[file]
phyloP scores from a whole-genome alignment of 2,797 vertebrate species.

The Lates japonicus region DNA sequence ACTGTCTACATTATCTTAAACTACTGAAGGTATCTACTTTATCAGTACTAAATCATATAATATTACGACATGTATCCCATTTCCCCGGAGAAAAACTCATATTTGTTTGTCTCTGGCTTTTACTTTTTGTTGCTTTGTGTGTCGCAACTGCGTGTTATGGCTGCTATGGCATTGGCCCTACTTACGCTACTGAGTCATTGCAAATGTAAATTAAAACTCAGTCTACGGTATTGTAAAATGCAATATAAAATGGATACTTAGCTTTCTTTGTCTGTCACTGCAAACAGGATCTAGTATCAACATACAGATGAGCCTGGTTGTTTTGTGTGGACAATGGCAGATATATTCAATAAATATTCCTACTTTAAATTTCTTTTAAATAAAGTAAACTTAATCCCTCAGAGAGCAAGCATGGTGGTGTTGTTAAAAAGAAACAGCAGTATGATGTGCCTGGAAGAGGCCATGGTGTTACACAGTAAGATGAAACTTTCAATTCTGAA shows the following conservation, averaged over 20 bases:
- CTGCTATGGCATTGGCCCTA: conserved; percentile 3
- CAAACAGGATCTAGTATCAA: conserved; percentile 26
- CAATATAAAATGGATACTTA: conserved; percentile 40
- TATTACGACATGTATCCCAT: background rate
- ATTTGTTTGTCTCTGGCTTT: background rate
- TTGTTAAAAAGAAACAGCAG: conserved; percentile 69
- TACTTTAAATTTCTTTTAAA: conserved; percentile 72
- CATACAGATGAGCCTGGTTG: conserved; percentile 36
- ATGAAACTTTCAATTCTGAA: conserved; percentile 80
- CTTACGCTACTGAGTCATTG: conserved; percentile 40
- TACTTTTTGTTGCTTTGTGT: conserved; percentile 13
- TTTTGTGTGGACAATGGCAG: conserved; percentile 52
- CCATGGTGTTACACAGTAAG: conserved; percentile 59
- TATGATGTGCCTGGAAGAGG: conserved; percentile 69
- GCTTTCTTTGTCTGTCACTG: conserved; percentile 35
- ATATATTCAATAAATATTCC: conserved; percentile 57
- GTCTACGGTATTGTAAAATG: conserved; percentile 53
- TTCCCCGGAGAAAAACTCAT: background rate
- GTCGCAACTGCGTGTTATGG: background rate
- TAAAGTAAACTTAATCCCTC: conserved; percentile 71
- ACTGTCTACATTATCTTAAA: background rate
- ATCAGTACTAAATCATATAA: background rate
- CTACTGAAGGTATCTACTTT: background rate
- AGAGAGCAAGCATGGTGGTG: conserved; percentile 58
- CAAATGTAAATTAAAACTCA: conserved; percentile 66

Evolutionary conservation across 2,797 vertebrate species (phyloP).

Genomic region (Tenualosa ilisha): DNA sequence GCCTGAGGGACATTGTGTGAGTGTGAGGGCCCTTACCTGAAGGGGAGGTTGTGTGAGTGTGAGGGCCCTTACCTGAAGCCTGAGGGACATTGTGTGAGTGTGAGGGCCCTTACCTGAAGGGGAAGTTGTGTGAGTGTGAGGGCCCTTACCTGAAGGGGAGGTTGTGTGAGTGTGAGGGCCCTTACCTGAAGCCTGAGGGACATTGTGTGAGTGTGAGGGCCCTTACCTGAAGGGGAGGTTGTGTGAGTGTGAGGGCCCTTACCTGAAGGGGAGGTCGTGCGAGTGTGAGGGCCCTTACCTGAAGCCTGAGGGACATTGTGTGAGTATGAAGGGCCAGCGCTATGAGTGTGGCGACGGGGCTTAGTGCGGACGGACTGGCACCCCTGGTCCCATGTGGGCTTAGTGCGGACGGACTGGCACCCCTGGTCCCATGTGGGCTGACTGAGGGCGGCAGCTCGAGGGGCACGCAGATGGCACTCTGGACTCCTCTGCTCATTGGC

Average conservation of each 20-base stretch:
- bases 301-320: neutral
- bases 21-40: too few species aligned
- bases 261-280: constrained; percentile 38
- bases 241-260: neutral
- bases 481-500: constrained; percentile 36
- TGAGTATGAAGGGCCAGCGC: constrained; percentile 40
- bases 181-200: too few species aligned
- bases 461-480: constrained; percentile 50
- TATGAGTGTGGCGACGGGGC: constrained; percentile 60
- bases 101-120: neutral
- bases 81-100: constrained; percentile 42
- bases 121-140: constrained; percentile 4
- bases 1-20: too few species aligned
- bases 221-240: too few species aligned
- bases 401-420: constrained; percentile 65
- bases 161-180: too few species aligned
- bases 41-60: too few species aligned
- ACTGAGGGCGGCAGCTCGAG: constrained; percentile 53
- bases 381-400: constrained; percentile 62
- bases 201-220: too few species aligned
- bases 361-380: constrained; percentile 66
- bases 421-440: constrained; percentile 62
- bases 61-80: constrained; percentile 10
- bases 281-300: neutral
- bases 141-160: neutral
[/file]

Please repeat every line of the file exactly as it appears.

phyloP scores from a whole-genome alignment of 2,797 vertebrate species.

The Lates japonicus region DNA sequence ACTGTCTACATTATCTTAAACTACTGAAGGTATCTACTTTATCAGTACTAAATCATATAATATTACGACATGTATCCCATTTCCCCGGAGAAAAACTCATATTTGTTTGTCTCTGGCTTTTACTTTTTGTTGCTTTGTGTGTCGCAACTGCGTGTTATGGCTGCTATGGCATTGGCCCTACTTACGCTACTGAGTCATTGCAAATGTAAATTAAAACTCAGTCTACGGTATTGTAAAATGCAATATAAAATGGATACTTAGCTTTCTTTGTCTGTCACTGCAAACAGGATCTAGTATCAACATACAGATGAGCCTGGTTGTTTTGTGTGGACAATGGCAGATATATTCAATAAATATTCCTACTTTAAATTTCTTTTAAATAAAGTAAACTTAATCCCTCAGAGAGCAAGCATGGTGGTGTTGTTAAAAAGAAACAGCAGTATGATGTGCCTGGAAGAGGCCATGGTGTTACACAGTAAGATGAAACTTTCAATTCTGAA shows the following conservation, averaged over 20 bases:
- CTGCTATGGCATTGGCCCTA: conserved; percentile 3
- CAAACAGGATCTAGTATCAA: conserved; percentile 26
- CAATATAAAATGGATACTTA: conserved; percentile 40
- TATTACGACATGTATCCCAT: background rate
- ATTTGTTTGTCTCTGGCTTT: background rate
- TTGTTAAAAAGAAACAGCAG: conserved; percentile 69
- TACTTTAAATTTCTTTTAAA: conserved; percentile 72
- CATACAGATGAGCCTGGTTG: conserved; percentile 36
- ATGAAACTTTCAATTCTGAA: conserved; percentile 80
- CTTACGCTACTGAGTCATTG: conserved; percentile 40
- TACTTTTTGTTGCTTTGTGT: conserved; percentile 13
- TTTTGTGTGGACAATGGCAG: conserved; percentile 52
- CCATGGTGTTACACAGTAAG: conserved; percentile 59
- TATGATGTGCCTGGAAGAGG: conserved; percentile 69
- GCTTTCTTTGTCTGTCACTG: conserved; percentile 35
- ATATATTCAATAAATATTCC: conserved; percentile 57
- GTCTACGGTATTGTAAAATG: conserved; percentile 53
- TTCCCCGGAGAAAAACTCAT: background rate
- GTCGCAACTGCGTGTTATGG: background rate
- TAAAGTAAACTTAATCCCTC: conserved; percentile 71
- ACTGTCTACATTATCTTAAA: background rate
- ATCAGTACTAAATCATATAA: background rate
- CTACTGAAGGTATCTACTTT: background rate
- AGAGAGCAAGCATGGTGGTG: conserved; percentile 58
- CAAATGTAAATTAAAACTCA: conserved; percentile 66

Evolutionary conservation across 2,797 vertebrate species (phyloP).

Genomic region (Tenualosa ilisha): DNA sequence GCCTGAGGGACATTGTGTGAGTGTGAGGGCCCTTACCTGAAGGGGAGGTTGTGTGAGTGTGAGGGCCCTTACCTGAAGCCTGAGGGACATTGTGTGAGTGTGAGGGCCCTTACCTGAAGGGGAAGTTGTGTGAGTGTGAGGGCCCTTACCTGAAGGGGAGGTTGTGTGAGTGTGAGGGCCCTTACCTGAAGCCTGAGGGACATTGTGTGAGTGTGAGGGCCCTTACCTGAAGGGGAGGTTGTGTGAGTGTGAGGGCCCTTACCTGAAGGGGAGGTCGTGCGAGTGTGAGGGCCCTTACCTGAAGCCTGAGGGACATTGTGTGAGTATGAAGGGCCAGCGCTATGAGTGTGGCGACGGGGCTTAGTGCGGACGGACTGGCACCCCTGGTCCCATGTGGGCTTAGTGCGGACGGACTGGCACCCCTGGTCCCATGTGGGCTGACTGAGGGCGGCAGCTCGAGGGGCACGCAGATGGCACTCTGGACTCCTCTGCTCATTGGC

Average conservation of each 20-base stretch:
- bases 301-320: neutral
- bases 21-40: too few species aligned
- bases 261-280: constrained; percentile 38
- bases 241-260: neutral
- bases 481-500: constrained; percentile 36
- TGAGTATGAAGGGCCAGCGC: constrained; percentile 40
- bases 181-200: too few species aligned
- bases 461-480: constrained; percentile 50
- TATGAGTGTGGCGACGGGGC: constrained; percentile 60
- bases 101-120: neutral
- bases 81-100: constrained; percentile 42
- bases 121-140: constrained; percentile 4
- bases 1-20: too few species aligned
- bases 221-240: too few species aligned
- bases 401-420: constrained; percentile 65
- bases 161-180: too few species aligned
- bases 41-60: too few species aligned
- ACTGAGGGCGGCAGCTCGAG: constrained; percentile 53
- bases 381-400: constrained; percentile 62
- bases 201-220: too few species aligned
- bases 361-380: constrained; percentile 66
- bases 421-440: constrained; percentile 62
- bases 61-80: constrained; percentile 10
- bases 281-300: neutral
- bases 141-160: neutral